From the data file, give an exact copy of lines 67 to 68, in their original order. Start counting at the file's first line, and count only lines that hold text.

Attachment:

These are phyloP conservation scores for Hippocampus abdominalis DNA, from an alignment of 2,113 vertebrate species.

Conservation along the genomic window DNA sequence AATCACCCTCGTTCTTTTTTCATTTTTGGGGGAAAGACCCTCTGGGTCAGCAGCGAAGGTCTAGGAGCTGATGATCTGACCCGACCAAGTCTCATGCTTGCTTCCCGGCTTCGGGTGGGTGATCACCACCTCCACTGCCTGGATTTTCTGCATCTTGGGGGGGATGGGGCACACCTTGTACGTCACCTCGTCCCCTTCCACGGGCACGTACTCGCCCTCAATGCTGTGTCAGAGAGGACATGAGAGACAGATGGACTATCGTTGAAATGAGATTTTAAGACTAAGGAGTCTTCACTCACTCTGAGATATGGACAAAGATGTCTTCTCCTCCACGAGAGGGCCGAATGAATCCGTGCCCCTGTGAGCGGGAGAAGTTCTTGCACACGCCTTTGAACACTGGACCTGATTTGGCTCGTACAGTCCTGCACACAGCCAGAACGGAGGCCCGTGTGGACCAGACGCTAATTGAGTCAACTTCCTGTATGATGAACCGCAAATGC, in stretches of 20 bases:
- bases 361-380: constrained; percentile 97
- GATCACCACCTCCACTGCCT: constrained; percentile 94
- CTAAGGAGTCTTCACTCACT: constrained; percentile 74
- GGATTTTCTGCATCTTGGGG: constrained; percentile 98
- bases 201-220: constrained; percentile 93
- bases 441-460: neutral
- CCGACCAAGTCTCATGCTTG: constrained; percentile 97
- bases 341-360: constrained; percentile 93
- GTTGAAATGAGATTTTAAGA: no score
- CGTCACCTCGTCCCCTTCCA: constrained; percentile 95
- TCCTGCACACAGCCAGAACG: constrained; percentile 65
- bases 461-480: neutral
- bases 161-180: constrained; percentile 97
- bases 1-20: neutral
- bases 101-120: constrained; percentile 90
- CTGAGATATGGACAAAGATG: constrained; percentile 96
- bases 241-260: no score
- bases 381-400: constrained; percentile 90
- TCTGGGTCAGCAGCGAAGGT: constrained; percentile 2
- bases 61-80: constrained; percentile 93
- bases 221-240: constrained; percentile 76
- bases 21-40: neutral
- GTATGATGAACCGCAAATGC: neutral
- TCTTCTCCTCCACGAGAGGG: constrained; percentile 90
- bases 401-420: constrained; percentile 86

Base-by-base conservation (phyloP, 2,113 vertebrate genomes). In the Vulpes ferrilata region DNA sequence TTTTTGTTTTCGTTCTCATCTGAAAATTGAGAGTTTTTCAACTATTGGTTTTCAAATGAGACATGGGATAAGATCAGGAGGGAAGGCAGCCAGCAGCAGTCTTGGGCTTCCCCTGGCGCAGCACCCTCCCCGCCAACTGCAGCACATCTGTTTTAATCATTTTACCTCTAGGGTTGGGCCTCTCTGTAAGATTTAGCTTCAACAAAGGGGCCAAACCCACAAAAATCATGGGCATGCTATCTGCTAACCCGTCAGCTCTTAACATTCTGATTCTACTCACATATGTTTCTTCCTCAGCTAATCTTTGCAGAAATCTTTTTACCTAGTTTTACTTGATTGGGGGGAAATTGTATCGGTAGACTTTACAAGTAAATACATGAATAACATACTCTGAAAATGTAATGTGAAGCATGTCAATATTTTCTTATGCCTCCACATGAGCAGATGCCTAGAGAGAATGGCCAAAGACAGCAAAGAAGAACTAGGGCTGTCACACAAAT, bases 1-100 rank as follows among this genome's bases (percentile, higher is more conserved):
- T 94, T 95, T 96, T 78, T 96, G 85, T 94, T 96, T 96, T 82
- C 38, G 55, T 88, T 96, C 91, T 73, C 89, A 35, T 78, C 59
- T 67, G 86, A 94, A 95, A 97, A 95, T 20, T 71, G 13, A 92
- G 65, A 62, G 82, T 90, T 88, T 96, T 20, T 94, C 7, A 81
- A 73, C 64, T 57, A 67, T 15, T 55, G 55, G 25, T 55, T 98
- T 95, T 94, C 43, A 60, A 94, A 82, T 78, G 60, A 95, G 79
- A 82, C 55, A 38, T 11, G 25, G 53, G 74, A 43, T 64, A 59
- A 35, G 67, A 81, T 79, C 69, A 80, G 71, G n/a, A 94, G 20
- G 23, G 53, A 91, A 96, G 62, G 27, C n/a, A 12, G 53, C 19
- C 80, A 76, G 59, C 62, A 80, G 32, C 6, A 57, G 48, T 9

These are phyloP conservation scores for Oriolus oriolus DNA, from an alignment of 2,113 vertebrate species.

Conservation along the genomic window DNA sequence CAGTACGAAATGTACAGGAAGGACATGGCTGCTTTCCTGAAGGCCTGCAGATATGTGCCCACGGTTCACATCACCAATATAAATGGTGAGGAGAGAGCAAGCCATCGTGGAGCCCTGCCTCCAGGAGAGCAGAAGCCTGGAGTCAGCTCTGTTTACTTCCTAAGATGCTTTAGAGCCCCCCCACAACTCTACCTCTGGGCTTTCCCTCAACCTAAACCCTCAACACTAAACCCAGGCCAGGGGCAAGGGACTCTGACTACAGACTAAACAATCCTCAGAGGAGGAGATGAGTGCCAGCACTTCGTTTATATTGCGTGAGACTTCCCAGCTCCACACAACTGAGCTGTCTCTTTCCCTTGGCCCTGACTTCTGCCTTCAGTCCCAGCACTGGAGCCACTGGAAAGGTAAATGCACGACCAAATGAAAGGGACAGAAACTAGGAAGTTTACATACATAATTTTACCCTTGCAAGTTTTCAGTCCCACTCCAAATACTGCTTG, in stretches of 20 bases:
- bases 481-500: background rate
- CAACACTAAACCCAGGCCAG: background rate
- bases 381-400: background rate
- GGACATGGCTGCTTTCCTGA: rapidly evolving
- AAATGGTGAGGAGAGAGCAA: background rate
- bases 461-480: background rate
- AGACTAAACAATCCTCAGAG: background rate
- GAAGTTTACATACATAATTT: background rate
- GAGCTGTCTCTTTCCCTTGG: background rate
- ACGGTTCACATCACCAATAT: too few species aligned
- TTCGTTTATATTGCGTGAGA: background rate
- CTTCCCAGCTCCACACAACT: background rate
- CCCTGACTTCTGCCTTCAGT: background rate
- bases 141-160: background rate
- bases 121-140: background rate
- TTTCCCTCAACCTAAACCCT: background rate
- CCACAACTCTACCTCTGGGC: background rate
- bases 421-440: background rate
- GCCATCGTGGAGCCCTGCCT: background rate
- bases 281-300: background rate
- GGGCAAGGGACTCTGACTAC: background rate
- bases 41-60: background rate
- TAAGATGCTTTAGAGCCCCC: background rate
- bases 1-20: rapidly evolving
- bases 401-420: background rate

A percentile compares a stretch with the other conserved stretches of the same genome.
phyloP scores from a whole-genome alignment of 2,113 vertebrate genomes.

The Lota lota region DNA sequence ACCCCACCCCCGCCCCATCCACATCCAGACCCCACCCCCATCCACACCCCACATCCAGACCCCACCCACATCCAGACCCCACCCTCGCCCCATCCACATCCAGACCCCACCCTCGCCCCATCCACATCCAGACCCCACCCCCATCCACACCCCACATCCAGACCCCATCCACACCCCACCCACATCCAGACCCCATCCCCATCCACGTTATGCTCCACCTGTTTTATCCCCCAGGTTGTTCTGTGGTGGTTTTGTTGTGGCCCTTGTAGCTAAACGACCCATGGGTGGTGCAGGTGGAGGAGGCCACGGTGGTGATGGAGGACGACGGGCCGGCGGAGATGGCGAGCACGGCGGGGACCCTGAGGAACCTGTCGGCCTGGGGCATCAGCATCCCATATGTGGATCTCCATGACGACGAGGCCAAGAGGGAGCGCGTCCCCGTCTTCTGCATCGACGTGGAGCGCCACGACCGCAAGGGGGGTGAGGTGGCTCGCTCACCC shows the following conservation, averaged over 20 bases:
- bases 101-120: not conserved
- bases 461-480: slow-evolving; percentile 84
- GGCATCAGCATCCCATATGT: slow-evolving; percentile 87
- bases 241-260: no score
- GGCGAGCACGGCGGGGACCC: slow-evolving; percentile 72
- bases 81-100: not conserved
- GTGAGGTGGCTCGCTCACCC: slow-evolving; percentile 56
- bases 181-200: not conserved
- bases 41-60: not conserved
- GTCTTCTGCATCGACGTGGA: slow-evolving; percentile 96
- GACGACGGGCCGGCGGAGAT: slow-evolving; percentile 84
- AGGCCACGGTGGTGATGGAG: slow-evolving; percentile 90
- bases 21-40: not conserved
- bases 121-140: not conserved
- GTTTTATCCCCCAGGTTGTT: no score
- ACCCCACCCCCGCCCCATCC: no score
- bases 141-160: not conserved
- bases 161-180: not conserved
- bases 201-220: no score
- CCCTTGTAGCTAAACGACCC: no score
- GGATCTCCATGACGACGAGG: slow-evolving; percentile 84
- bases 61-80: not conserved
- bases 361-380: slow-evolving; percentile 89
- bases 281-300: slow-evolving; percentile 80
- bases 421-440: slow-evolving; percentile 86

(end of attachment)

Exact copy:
phyloP scores from a whole-genome alignment of 2,113 vertebrate genomes.

The Lota lota region DNA sequence ACCCCACCCCCGCCCCATCCACATCCAGACCCCACCCCCATCCACACCCCACATCCAGACCCCACCCACATCCAGACCCCACCCTCGCCCCATCCACATCCAGACCCCACCCTCGCCCCATCCACATCCAGACCCCACCCCCATCCACACCCCACATCCAGACCCCATCCACACCCCACCCACATCCAGACCCCATCCCCATCCACGTTATGCTCCACCTGTTTTATCCCCCAGGTTGTTCTGTGGTGGTTTTGTTGTGGCCCTTGTAGCTAAACGACCCATGGGTGGTGCAGGTGGAGGAGGCCACGGTGGTGATGGAGGACGACGGGCCGGCGGAGATGGCGAGCACGGCGGGGACCCTGAGGAACCTGTCGGCCTGGGGCATCAGCATCCCATATGTGGATCTCCATGACGACGAGGCCAAGAGGGAGCGCGTCCCCGTCTTCTGCATCGACGTGGAGCGCCACGACCGCAAGGGGGGTGAGGTGGCTCGCTCACCC shows the following conservation, averaged over 20 bases: